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Personal income fell 13.1% in April; Core PCE price index up 3.1% year-over-year

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Yahoo Finance’s Julie Hyman, Myles Udland, Brian Sozzi, and Brian Cheung break the latest inflation data for April.

Video Transcript

MYLES UDLAND: But let's begin this morning with the latest on the state of the US economy and the state of inflation as we continue to see a reopening, a demand boom, and supply chain bottlenecks impact production. Yahoo Finance's Brian Cheung stops by now with the latest on those PCE data, which, Brian, as I know you will illuminate for us, are the more closely watched inflation data from Fed officials.

BRIAN CHEUNG: Yeah, well, this data coming from the Bureau of Economic Analysis, the numbers dropped on the tape about 30 minutes ago. But let's unpack. First of all, personal income fell by 13.1% month-over-month in the month of April. That is quite a change from the March 2021 figure where personal income grew by 20.9%.

Now, these types of large numbers owe themselves to the stimulus check payments that were made in the month of March, so to be expected that personal income figures compared to the month-over-month figures were going to be down for the month of April. But of course, we're watching very closely on the inflationary figures. When you look at personal consumption expenditures as an index that the BEA puts together, you'll see that index grew by 3.6% in the month of April. That is continuing to rise from the figure that we saw that was already quite large for the month of March, which was 2.4%.

Now, PCE looks at an index. It's a basket of many different types of goods, and officials like to strip out the more volatile components like food and energy, which gives us the core PCE inflation, see the numbers ahead of you. 3.1% was the growth in that index for the month of April. That is continuing to rise from the 1.9% pace that we had seen in the previous month.

So when we think about inflationary figures, it is definitely the case, based off the figures that we got from the BEA this morning, that inflation is indeed rising. The question, of course, now is whether or not it's transitory or temporary, as the Federal Reserve itself has said. Obviously a lot of supply chain issues going on. But that core PCE figure is what policymakers will be watching very closely.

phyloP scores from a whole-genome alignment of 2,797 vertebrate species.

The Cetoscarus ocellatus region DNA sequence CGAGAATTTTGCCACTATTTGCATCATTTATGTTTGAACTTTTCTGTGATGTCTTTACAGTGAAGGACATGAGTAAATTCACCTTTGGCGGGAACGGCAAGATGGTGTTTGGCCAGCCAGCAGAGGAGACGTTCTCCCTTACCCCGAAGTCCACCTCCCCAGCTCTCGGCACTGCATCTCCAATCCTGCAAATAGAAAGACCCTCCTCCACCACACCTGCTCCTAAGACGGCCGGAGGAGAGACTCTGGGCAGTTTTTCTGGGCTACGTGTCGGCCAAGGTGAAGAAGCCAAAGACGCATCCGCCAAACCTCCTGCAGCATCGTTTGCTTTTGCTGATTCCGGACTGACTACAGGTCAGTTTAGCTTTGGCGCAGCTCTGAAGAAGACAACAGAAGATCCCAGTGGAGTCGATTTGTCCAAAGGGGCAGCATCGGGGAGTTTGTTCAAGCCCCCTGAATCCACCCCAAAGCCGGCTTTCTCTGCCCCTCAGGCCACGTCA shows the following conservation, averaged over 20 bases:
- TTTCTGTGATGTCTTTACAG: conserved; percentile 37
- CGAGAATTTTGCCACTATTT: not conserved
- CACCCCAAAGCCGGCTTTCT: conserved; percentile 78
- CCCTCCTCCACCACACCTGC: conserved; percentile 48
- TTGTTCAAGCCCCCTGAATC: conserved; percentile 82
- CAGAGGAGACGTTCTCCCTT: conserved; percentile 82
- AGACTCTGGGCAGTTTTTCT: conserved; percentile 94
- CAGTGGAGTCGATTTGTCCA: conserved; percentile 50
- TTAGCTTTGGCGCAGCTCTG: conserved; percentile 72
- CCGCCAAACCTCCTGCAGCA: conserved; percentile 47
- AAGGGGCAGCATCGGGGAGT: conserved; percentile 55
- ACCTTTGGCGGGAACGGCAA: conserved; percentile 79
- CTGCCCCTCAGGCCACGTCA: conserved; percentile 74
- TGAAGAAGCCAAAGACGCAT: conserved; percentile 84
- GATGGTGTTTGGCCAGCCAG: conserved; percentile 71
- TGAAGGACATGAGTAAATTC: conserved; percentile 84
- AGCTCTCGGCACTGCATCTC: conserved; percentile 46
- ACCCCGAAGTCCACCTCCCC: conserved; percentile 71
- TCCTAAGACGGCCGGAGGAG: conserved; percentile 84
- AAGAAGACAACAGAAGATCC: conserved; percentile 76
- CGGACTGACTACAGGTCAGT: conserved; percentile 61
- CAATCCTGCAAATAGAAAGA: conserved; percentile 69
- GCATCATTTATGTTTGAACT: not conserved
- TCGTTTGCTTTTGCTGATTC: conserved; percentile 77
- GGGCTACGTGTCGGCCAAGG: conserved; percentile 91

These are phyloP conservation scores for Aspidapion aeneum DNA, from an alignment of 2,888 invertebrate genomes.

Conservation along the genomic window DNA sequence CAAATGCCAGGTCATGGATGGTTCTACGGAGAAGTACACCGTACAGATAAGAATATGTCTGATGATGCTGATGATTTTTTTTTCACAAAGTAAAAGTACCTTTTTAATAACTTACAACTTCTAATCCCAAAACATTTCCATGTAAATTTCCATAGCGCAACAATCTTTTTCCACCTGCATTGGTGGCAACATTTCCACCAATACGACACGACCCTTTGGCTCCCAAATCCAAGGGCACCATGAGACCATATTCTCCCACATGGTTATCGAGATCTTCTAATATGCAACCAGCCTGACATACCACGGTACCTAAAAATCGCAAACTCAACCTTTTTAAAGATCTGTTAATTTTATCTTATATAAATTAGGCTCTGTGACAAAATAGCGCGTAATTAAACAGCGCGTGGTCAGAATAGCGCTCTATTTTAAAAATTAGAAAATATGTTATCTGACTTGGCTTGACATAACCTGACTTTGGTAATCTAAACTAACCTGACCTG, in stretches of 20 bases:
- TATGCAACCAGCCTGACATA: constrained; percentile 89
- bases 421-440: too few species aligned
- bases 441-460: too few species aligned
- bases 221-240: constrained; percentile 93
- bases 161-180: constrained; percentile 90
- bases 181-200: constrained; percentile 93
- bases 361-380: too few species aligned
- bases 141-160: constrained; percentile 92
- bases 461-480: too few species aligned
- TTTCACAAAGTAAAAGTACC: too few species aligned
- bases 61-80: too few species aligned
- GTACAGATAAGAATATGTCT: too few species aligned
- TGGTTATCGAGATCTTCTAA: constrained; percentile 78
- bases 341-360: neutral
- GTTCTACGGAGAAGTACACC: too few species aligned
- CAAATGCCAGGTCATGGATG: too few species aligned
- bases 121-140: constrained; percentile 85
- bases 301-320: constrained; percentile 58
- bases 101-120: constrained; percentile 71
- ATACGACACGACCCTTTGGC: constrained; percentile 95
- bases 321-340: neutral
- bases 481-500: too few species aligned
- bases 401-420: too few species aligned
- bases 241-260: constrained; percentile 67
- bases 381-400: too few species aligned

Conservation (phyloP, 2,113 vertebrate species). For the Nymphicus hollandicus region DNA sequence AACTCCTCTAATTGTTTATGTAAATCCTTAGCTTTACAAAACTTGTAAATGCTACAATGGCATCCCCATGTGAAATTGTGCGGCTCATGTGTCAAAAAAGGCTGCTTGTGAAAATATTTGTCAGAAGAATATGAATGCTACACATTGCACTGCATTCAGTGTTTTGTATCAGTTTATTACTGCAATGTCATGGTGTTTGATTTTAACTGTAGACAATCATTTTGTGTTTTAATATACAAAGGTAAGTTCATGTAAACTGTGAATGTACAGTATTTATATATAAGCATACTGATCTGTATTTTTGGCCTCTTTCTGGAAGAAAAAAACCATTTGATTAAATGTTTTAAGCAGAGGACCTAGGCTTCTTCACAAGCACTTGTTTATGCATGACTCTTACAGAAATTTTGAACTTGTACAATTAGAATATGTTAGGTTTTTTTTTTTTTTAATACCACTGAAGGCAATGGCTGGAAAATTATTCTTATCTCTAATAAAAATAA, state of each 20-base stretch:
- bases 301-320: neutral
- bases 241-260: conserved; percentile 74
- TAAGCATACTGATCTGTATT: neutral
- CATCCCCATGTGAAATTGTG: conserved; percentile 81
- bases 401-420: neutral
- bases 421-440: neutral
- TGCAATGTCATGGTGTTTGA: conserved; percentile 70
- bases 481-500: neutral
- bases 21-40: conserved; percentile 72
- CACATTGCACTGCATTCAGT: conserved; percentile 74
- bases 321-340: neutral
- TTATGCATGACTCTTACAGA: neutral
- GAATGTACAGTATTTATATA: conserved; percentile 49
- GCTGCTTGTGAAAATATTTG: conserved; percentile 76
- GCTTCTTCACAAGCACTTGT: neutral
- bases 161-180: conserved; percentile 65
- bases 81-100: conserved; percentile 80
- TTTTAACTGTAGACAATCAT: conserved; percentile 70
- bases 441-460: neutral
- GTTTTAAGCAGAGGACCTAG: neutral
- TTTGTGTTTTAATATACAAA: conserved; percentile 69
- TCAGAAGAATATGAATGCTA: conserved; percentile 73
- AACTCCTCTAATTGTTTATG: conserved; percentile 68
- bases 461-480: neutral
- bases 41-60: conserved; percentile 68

Their target for PCE is about 2%. So when you see these above 3% figures, this is really going to test the central bank with regards to whether or not they'll flinch to some of these inflationary pressures. If it is indeed transitory, they say, you know what, we're OK with this print. Let's continue to let the monetary policy and the easy money ride. But if at some point we get multiple months of these types of prints, if they continue to go up, maybe that tests the resolve of these Fed officials as that taper talk continues to loom, guys.

JULIE HYMAN: Yeah, I guess that'll also-- what the market does in response to the inflation numbers should also test the resolve of the Federal Reserve. When you talk to economists, Brian, how concerned are they about the magnitude of these numbers? Even if they're transitory, does the magnitude start to become a problem-- at what point-- like, is there a number threshold? Is there a-- is there a number of months that it has to stay at a certain level for them to start to get more concerned?

BRIAN CHEUNG: Well, I think when it comes to inflation, it's not necessarily about the print that we're seeing right now. A lot of it is about inflation expectations, right. On one hand, you could argue that yes, these are numbers that we haven't seen in over 10 years. In fact, we'd have to go back quite a while to get a core PCE year-over-year growth in the 3% figures.

But when you look at the Street, a lot of estimates on the Street were expecting 3% growth. And that's because of the un-- the unique nature of this bounce back with the economy reopening at a-- at a speed out of a recession that we haven't seen before. Now, when you look at inflationary worries over, let's say, for example, the next year, that's when you want to start looking at survey-based or even market-based measures of inflation. You can look at breakevens on TIPS instruments or you can look at New York Fed surveys.